Well you can see from that article that I took on the local hospital, took them to the Health Professional Review Board. Because I live out in the east part of the riding I have a choice in hospitals—I can go to Campbellford or I can go to Belleville—and I’ve only been to the Peterborough hospital twice since the last provincial election. Each time I was really discouraged with the poor quality of care. I went into the sleep labs, I woke up, and a prescription had been written while I was asleep. I knew right off the bat you can’t legally do that. I have to be present, more than just physically—I have to be conscious. The doctor hadn’t consulted me at all, and of course it was wrong. I called the hospital administration, spoke to three different levels of administrators, I said “look, this is wrong, I need to be able to speak to the specialist.” The third person I spoke to was again rudely dismissive, so I said fine, I will go to the hospital, wait for this doctor to come out of the sleep lab, and I will tell him what the problem is. It turns out he’s a really nice guy. I never met him but he wrote me a nice apology in the end. Anyway the administrator said to me “if we catch you in the hospital and you’re not there to see a patient and you don’t have an appointment security will escort you out of the building.” The hospital is a public building! How can you kick me out of a public building if I’m not making a disturbance?
Well that’s pretty arrogant and high handed. So we have arrogant out of control administrators. The head of the Peterborough Hospital, incidentally, gets paid more than the Prime Minister of Canada. They give themselves these huge salaries, consume resources, and the people who need the resources aren’t getting them. We have several parasitic levels of bureaucracy that are consuming our health dollars and giving us practically nothing in return.
Once every ten years I will read a book called the World Almanac that has facts and figures for the whole world. Americans spend 15% of their GDP on health care. Europeans spend 6-7%. Canadians are at 9.8, 9.9%. We want an American style system, but we’re obviously not funding it. An American style system is one that’s incredibly top-heavy with bureaucracy, incredibly top-heavy with machines and capital assets. I wouldn’t want to see our health care costs go up by 50%. I want to keep us with the European model where you’re spending a lot less, but you don’t have the bureaucrats hauling in hundreds of thousands of dollars for no other reason than to be bean counters. We need more money to go the front lines and less money to go to the … should we call them arm-chair generals who are nowhere near the battle front?
That brings me to a broader ideological question. The Ontario Green Party is interesting in that you adhere to the 10 Key Values of all Green parties, but you also embrace entrepreneurship and has a deep respect for the free market. I was wondering how you reconcile those seemingly distant ideologies.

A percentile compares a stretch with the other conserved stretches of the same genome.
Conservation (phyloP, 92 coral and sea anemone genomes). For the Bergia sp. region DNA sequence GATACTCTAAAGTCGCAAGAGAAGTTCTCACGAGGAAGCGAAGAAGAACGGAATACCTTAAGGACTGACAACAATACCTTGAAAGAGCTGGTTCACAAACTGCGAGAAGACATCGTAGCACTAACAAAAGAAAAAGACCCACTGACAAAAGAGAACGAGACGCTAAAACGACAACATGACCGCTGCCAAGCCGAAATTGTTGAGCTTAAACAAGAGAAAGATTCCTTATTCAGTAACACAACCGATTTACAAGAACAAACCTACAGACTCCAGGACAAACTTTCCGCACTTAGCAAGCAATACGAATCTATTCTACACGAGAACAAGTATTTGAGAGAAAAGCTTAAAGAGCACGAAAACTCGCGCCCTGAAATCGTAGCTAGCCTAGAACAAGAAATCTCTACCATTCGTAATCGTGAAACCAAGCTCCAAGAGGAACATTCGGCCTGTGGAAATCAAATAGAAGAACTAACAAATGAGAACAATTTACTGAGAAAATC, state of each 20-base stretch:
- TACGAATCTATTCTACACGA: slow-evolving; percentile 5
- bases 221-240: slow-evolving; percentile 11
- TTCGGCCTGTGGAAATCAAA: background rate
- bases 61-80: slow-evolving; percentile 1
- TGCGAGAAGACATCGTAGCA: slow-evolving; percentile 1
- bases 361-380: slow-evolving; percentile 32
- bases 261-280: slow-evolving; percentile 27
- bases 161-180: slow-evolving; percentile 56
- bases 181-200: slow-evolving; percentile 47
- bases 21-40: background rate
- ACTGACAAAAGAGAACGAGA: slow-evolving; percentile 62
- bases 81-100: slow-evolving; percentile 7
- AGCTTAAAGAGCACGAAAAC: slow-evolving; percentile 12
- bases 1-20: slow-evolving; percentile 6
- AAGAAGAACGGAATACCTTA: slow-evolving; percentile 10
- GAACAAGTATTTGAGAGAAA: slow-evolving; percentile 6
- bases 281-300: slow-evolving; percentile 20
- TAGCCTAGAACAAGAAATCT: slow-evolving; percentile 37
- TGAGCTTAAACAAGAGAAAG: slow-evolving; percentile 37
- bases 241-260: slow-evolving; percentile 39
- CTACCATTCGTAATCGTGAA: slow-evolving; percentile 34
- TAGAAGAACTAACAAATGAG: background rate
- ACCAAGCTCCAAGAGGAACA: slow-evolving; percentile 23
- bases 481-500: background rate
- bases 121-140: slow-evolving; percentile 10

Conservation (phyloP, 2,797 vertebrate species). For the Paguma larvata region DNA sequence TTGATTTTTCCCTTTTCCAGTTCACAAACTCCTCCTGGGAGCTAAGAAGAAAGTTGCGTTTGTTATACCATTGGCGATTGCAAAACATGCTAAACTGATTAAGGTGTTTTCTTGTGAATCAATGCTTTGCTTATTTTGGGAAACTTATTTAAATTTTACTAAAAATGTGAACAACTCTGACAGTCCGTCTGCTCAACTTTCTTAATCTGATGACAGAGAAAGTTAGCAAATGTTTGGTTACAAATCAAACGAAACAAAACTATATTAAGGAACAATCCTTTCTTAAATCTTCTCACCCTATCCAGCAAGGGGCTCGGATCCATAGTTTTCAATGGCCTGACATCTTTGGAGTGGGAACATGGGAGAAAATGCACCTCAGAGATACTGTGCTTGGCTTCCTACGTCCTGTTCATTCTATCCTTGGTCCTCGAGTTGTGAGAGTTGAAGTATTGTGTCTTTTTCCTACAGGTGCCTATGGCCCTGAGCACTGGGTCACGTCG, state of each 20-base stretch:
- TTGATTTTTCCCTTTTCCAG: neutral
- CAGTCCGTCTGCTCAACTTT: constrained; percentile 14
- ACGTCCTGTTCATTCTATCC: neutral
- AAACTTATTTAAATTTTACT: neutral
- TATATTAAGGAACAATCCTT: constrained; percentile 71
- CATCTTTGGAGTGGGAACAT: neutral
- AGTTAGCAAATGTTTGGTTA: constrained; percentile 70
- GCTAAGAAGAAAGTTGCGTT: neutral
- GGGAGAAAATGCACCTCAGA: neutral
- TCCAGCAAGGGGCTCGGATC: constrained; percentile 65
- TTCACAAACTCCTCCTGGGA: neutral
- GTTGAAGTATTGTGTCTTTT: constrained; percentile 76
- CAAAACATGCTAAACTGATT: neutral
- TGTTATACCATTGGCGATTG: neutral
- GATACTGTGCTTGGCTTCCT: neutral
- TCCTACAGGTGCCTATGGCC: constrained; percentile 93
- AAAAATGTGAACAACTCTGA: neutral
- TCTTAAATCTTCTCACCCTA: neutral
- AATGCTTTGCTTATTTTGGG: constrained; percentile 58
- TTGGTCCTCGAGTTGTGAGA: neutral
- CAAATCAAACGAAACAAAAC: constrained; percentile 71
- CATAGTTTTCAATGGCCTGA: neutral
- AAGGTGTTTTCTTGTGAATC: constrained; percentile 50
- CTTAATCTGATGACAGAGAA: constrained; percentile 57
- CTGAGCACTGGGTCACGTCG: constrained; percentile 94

There used to be a party on the Federal scene called the Progressive Conservatives. They supposedly merged with the Reform Party/Canadian Alliance. The people who were progressives were the Red Tories and Elizabeth May used to be a Green Tory. I first joined the Green Party when I was a member of the Progressive Conservatives, and I joined as a Green Conservative. When the amalgamation happened there was no longer room in the broad-tent PC party for people who were progressives. People would often tease the progressive conservatives—how can you be both progressive and conservative at the same time? The Green Party in Ontario would say we want to be progressive when it comes to social issues, but when it comes to fiscal issues the word conservation comes into play. When it comes to fiscal matters we are the inheritor of the Progressive Conservative mantle. We want to be capitalists with a conscience! There’s a few of us out there!
When you think of most companies these days they exploit the workforce terribly. I see it in my income tax business a lot. Three weeks ago I was doing them for a person who had to train her replacement from the Philippines and then get cut to three shifts every two weeks. How are you going to live on that? Another woman I was doing taxes for was a mobile phlebotomist in the Toronto area, her company gave everyone the option to work as either a self-employed subcontractor and you’re no longer an employee of the company, or you can take severance. They all took severance because they simply couldn’t live on the money the company was offering.
There are a lot of businesses out there that seem to have no conscience when it comes to the decades of loyal service their employees give them. But there are good ones too, and it is possible to be progressive and conservative at the same time. You don’t have to be like the federal Conservative Party. They have policies “Get Tough on Crime.” I call those policies “Be Mean to Poor People.”
We don’t like the way things are being done, and we would like to see them done differently. The voters have given us a nice bump in the polls and we’re hoping to put our first Green member in the Ontario legislature. We’ve done it federally and Elizabeth May has made quite a splash on the Federal scene. Some provinces have had elections since the federal election and they’ve sent members to provincial legislatures as well. So let’s have a greener vision!